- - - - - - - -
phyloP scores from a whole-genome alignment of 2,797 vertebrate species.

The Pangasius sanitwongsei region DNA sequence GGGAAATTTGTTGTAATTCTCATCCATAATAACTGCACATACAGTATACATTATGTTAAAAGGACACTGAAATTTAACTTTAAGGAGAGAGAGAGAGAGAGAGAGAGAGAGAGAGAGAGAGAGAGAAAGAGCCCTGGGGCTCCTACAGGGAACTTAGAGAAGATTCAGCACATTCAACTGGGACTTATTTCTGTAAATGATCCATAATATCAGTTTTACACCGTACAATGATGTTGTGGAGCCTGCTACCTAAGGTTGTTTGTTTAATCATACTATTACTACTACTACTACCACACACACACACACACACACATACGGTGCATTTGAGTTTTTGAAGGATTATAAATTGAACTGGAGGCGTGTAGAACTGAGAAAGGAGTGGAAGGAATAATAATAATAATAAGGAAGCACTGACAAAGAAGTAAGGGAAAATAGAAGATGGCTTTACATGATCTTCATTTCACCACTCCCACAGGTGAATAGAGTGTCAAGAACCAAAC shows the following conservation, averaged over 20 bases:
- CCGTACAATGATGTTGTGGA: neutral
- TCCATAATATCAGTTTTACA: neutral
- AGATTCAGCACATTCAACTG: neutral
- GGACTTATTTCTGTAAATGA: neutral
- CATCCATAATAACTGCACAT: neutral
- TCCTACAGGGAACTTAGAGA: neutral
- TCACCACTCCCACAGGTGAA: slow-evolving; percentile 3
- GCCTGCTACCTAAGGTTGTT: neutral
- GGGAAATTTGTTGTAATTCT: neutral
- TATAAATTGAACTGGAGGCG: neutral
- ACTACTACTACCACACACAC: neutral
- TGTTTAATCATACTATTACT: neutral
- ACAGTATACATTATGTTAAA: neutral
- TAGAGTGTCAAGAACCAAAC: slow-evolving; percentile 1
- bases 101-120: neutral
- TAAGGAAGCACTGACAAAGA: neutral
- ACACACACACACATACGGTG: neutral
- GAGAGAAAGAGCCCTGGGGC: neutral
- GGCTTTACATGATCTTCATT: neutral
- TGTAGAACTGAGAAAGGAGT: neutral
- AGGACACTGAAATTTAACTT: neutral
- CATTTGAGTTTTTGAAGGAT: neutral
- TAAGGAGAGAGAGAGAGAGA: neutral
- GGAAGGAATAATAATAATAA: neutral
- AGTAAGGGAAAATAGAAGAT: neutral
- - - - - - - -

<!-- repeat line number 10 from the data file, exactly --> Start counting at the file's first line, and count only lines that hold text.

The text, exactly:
- GCCTGCTACCTAAGGTTGTT: neutral